Top five tips to beat the post-vacation blues

Aaaahhh… Summer vacation. Depending on your fancy it’s time to lie on the beach with a good book, wear out your shoe soles exploring a strange city or scream your head off skydiving or in some other adrenaline-driven pursuit.

But invariably the vacation ends and you go back to work, and that transition can be a little rough.

Do you know that feeling? You come back to work happy and full of energy but by the end of the first work day, you’re already feeling tired an unhappy. It’s almost like you didn’t have a vacation at all.

So here are a five tips to help you stay happy when you get back to work.

1: While you’re away, get away

Don’t take the company mobile and laptop on vacation. Don’t check your voice mail and email.

The point of a vacation is to get away and go to a different mental space, and if you’re preoccupied with work, chances are you’ll both enjoy your vacation less and get less relaxation out of it.

2: Let yourself get behind

When you get back from your vacation, you will invariably have fallen behind and have a lot of work to catch up on. There will be a ton of voice mails, emails and tasks that need your attention. THAT’S FINE!!! It’s unavoidable and it’s not your fault.

Look at it this way: If you can leave the company for two weeks and there’s no work waiting for you, you’re not really needed there.

So don’t expect to have a clear desk on your first day back allow yourself to be behind and to catch up steadily.

3: Start with some easy tasks

When you get back to work, don’t immediately throw yourself at the toughest, hairiest most complicated tasks you have. Ease into work by doing something easy and simple something you know you can do. Once you’re back in full swing you can go at the tough tasks.

4: Don’t overwork to catch up

It can be really tempting to work long hours to catch up after your vacation. DON’T!!! Work regular hours and stick to point 2 above.

5: Ask for help if you need it

If you find it difficult to catch up, don’t be afraid to ask your co-workers or manager for help. It’s important for you to be aware of any outstanding tasks that may have become critically late in your absence, and if you could use some help it’s your responsibility to ask for it! It also greatly increases the chance that you will actually get help.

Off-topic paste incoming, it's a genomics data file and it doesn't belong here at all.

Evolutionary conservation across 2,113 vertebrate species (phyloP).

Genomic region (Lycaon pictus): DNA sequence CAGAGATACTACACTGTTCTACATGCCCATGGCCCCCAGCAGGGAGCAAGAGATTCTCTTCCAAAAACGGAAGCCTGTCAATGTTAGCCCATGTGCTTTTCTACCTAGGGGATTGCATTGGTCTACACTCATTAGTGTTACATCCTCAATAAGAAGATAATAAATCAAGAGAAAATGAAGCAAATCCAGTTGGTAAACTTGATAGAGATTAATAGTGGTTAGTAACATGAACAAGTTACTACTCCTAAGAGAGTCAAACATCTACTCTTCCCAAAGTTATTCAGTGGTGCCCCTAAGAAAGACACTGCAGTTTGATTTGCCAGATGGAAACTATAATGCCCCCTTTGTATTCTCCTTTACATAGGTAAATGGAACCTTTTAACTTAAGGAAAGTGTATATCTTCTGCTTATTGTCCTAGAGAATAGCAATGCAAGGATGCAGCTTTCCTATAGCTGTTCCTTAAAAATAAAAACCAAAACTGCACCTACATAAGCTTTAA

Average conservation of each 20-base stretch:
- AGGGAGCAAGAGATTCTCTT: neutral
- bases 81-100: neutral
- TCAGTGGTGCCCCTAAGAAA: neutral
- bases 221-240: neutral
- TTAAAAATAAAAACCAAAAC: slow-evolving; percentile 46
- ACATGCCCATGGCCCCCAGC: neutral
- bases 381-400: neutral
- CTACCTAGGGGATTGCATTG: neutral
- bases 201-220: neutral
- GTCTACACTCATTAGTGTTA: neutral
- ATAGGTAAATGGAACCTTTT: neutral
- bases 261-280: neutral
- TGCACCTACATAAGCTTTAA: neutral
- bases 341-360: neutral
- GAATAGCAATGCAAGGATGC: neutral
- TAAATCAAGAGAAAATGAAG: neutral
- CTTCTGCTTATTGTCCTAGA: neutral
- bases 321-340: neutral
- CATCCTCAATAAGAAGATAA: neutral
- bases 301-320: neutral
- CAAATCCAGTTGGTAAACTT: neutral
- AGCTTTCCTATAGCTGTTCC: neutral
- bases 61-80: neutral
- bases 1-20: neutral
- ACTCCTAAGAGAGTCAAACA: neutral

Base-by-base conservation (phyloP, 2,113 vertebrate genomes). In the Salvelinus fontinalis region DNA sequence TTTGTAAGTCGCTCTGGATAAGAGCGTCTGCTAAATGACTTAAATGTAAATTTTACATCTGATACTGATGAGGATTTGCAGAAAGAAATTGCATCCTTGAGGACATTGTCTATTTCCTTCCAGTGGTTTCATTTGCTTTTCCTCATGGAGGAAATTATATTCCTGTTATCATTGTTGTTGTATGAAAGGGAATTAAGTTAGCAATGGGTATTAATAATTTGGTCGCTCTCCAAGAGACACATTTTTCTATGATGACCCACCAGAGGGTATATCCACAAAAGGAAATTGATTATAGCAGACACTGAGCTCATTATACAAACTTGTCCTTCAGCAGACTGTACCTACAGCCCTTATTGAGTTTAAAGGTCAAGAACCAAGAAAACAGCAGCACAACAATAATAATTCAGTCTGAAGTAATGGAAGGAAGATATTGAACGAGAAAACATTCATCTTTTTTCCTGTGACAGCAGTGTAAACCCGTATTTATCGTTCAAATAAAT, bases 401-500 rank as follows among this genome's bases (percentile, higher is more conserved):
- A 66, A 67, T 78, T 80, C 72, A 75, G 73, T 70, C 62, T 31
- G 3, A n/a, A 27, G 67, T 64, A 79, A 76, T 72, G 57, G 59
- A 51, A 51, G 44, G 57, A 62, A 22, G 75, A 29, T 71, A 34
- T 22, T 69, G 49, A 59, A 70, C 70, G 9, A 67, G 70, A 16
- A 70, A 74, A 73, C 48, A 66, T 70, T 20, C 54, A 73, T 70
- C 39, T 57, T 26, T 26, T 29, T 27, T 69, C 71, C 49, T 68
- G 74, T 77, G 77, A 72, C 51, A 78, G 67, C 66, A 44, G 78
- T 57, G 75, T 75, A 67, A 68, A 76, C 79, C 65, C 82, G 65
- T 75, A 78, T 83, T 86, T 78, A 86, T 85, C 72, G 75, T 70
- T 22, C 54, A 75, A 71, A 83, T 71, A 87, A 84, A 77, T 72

If you use these tips, you may find that your vacations feel more like vacations and that you can be even happier at work.

But on a fundamental level, there is something wrong with the idea that work drains you of energy and weekends and vacations recharge you. I know that this is how most people feel – but that’s not how it should be.

If work typically drains you of energy – if every week ends up draining you of life so you barely make it to Friday afternoon where you can finally relax – then something’s wrong. Don’t accept that state of affairs just because everyone else does.

When you’re happy at work, work can actually be a regenerative activity that leaves you with more energy so you leave the workplace with a spring in your step most days!

And THAT is the ultimate way to beat the post-vacation blues: Have a job you actually like!

Your take

Do you ever get the post-vacation blues? What do you do to beat’em? Have you also noticed that vacations these days seem to be more tiring than work (as this article says)?

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18 thoughts on “Top five tips to beat the post-vacation blues”

  1. This is why I’m a fairly lousy employee, but a great entrepreneur (in my opinion, anyway.)

    – I couldn’t imagine going away and “leaving behind” my work, not because I’m NEEDED, but because I LOVE what I do so much, and can compress things down into “15 minutes to check email… done … hit the slopes” before breakfast.

    – I couldn’t imagine coming back to a “huge pile” of work. If I’m away for 2 weeks, then I expect my team to have dealt with EVERYTHING that was time-critical. My job is to make the business better… not do the day-to-day stuff.

    – The fact that work like this means that I typically only work about 3 days / week while I’m “in the office” in any case.

    Things might be different if I wanted to grow the “next Google”, and certainly would be different if I had external shareholders to worry about – but in my world, I could take the children (3 and 6) to the park for 3 hours yesterday afternoon, for a pre-arranged “summer play date” with about a dozen others. Notably, only 2 dads there (including me), and an awful lot of mums whose husbands were “at work”.

  2. I wouldn’t take a vacation unless I was out of touch from the office. I always needed a mental vacation more than anything else. I ran to Mexico where I hoped my cell phone wouldn’t work and I couldn’t get to a computer.

    I didn’t get the post vacation blues, because I was too busy when I got back and didn’t have time to be depressed; fearful maybe, but not blue. I’m sorry, but I could never rest until I got caught up; so my first day back would always be a long one. Actually, to avoid the whole problem, I usually only took one week off at a time.

  3. I get the post vacation blues, but this isn’t a bad thing (for me). It’s always a rough transition from one lifestyle change to the next. Even if the vacation is only a four day weekend, it still gets me out of my routine. I also get the vacation blues. Work gets me so pumped up that I miss that feeling. It takes a few days to unwind.